VLOOKUP in Excel is a very useful function used for lookup and reference. It looks for the desired values from one row to another to find a match. Using a combination INDEX and MATCH, we can perform the same operations as VLOOKUP. INDEX returns the value of a cell in a table based on the column and row number. MATCH returns the position of a cell in a row or column. Combining these two functions we can look up a value both horizontally and vertically. In this tutorial, we will look the differences between VLOOKUP and INDEX MATCH and when and how to use them.
VLOOKUP uses the syntax :=VLOOKUP(value, table_array, col_index,[range_lookup]).
Why use INDEX MATCH instead of VLOOKUP?
Using INDEX MATCH instead of VLOOKUP is preferred by many Excel professionals. VLOOKUP has many limitations. You can overcome these by using INDEX MATCH. You may use VLOOKUP when the data is relatively small and the columns will not be inserted/deleted. But in other cases, it is best to use a combination of INDEX and MATCH functions. You use the following syntax using INDEX and MATCH together: =INDEX(range, MATCH(lookup_value, lookup_range, match_type))
. The main advantages of using INDEX MATCH than VLOOKUP are:

Dynamic Column Reference
The main difference between VLOOKUP and INDEX MATCH is in column reference. VLOOKUP requires a static column reference whereas INDEX MATCH requires a dynamic column reference. With VLOOKUP you need to manually enter a number referencing the column you want to return the value from. As you are using a static reference, adding a new column to the table breaks the VLOOKUP formula. INDEX MATCH allows you to click to choose which column you want to pull the value from. This leads to fewer errors.
To find the price from the Product ID, select the cell G2 and assign the formula =VLOOKUP(F2,$A$2:$D$9,3,FALSE)
. Click OK to apply the formula to cell G2 which would show the price for the product in cell F2.
To get the same result using INDEX MATCH, you need to apply the formula =INDEX($C$2:$C$9,MATCH(F2,$A$2:$A$9,0))
to cell G2.
2. Insert/Delete Columns Safely
VLOOKUP uses a static column reference. This breaks the formula each time you add/delete a new column. You can manually set the formula to refer the correct column. But it is a lot of work especially when you have a large data set. INDEX MATCH solves this problem by using a dynamic column reference. You can add/delete columns without distorting the array.
If you add a new column in the previous example named Quantity Required after the Names, the previous formula =VLOOKUP(F2,$A$2:$D$9,3,FALSE)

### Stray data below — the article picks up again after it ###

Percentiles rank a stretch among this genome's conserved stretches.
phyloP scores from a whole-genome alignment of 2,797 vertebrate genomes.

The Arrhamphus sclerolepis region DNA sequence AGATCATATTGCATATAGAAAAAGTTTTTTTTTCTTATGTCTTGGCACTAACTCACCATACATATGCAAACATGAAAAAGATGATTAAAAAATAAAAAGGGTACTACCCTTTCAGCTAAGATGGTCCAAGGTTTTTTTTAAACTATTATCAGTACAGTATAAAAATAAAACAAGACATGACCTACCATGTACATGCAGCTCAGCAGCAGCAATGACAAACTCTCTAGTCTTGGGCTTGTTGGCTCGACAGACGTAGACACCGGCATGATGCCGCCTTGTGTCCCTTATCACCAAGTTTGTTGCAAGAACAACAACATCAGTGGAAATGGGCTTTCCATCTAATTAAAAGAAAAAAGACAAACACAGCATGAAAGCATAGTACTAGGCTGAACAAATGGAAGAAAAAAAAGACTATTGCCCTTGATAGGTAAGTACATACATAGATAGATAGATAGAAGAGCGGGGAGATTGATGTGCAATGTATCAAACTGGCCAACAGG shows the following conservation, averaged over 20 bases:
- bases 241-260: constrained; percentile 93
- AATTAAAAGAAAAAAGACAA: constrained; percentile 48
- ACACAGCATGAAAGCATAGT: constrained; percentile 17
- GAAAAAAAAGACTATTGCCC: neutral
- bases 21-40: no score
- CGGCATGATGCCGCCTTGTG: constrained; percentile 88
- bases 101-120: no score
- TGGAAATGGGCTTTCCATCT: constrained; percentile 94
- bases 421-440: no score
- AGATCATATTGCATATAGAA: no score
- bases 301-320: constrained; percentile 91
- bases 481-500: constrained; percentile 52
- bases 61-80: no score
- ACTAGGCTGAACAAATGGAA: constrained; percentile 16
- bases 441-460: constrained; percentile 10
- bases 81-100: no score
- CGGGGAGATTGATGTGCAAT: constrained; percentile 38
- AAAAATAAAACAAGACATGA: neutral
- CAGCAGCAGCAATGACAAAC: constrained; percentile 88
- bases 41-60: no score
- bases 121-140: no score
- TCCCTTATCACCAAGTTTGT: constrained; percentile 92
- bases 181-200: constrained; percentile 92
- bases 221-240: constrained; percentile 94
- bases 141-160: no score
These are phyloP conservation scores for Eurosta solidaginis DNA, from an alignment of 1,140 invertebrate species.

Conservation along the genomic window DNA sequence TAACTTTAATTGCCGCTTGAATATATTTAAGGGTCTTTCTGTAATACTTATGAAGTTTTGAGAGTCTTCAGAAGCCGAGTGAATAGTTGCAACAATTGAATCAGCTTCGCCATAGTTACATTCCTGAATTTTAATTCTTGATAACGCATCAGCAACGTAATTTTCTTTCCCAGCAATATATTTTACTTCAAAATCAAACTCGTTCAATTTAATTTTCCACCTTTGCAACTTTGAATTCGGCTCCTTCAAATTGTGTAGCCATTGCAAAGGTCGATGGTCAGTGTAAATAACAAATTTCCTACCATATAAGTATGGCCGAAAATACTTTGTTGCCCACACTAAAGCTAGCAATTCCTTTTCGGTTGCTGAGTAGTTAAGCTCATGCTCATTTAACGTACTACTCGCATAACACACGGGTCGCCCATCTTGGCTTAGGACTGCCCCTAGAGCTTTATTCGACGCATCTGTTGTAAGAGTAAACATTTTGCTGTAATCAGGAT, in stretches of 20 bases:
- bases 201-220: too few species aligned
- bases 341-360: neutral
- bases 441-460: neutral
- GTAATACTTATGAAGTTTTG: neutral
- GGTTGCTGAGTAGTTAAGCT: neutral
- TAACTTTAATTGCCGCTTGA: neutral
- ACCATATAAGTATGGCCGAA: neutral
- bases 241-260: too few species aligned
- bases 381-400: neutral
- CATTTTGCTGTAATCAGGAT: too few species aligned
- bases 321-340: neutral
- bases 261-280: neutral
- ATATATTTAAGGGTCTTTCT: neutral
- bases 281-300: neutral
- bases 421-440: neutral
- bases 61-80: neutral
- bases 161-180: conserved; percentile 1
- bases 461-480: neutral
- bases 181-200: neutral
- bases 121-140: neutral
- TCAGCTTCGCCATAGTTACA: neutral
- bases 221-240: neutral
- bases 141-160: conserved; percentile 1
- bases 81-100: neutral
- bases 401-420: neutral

for price would return the value for the Quantity Required which is incorrect.
Using INDEX MATCH will always return the price even after adding/deleting rows as you are using a dynamic reference. To use INDEX MATCH you will assign the formula =INDEX($D$2:$D$9,MATCH(G2,$A$2:$A$9,0))
to cell H2.
3. Lookup Value Size Limit
You need to make sure the total length of your lookup criteria should not exceed 255 characters, otherwise you will end up having the #VALUE! error. But INDEX MATCH can lookup values more than 255 characters in length.
If you had a new column QR Code containing the 320 characters QR Codes for the products from the previous example, the formula =VLOOKUP(F2,$A$2:$D$5,4,FALSE)
to find the quantity available would result in a #VALUE error.
The formula does not work here as the lookup value in cell F2 exceeds 255 symbols. Instead, you need to use the INDEX / MATCH function =INDEX($D$2:$D$5,MATCH(F2,$B$2:$B$5,1)).
4. Higher processing speed
The difference in performances between VLOOKUP and INDEX/MATCH will be negligible if your table_array is small. But if your worksheets contain a lot of rows and formulas, INDEX MATCH will work much faster than VLOOKUP because Excel will have to process only the lookup and return columns rather than the entire table array.
5. Lookup Value Position
VLOOKUP will only work if the lookup value is in the first column. VLOOKUP cannot look to its left. However, INDEX MATCH solves this problem as it performs the lookup both horizontally and vertically. So, it doesn’t require the lookup value to be in the first column, it can be anywhere.
In this example, VLOOKUP fails to return the Dept. looking for name as it is not in the first column. Using INDEX MATCH you can solve this problem. Assign the formula =INDEX(C2:C8,MATCH(E2,B2:B8,0))
in cell F2 and it will return the Dept. Logistics for the employee Gene Wagner.
VLOOKUP assumes by default that the first column in the table array is sorted alphabetically. If your table is not sorted that way, VLOOKUP will return the first closest match which in many cases may not be your desired output. However, INDEX MATCH will return the exact match if it is specified in the formula even if the column for lookup is not sorted.
VLOOKUP is a very effective lookup and reference function. It has some limitations which can be overcome by using INDEX MATCH functions. When you have a small data set and do not have the issues mentioned in this article, you may use VLOOKUP. Otherwise, like most Excel experts, it is best to use INDEX MATCH.
Are you still looking for help with the VLOOKUP function? View our comprehensive roundup of VLOOKUP function tutorials here.
See Also:
How to Use a VLOOKUP in Excel – Excelchat
How to Use a VLOOKUP in Google Sheets – Excelchat
VLOOKUP Not Working? (Find Out Why) – Excelchat
How to Use VLOOKUP with Multiple Criteria – Excelchat
How to Use VLOOKUP and IF Functions Together – Excelchat
How to Use VLOOKUP across Multiple Sheets in Excel – Excelchat
How to Use VLOOKUP with Multiple Workbooks – Excelchat
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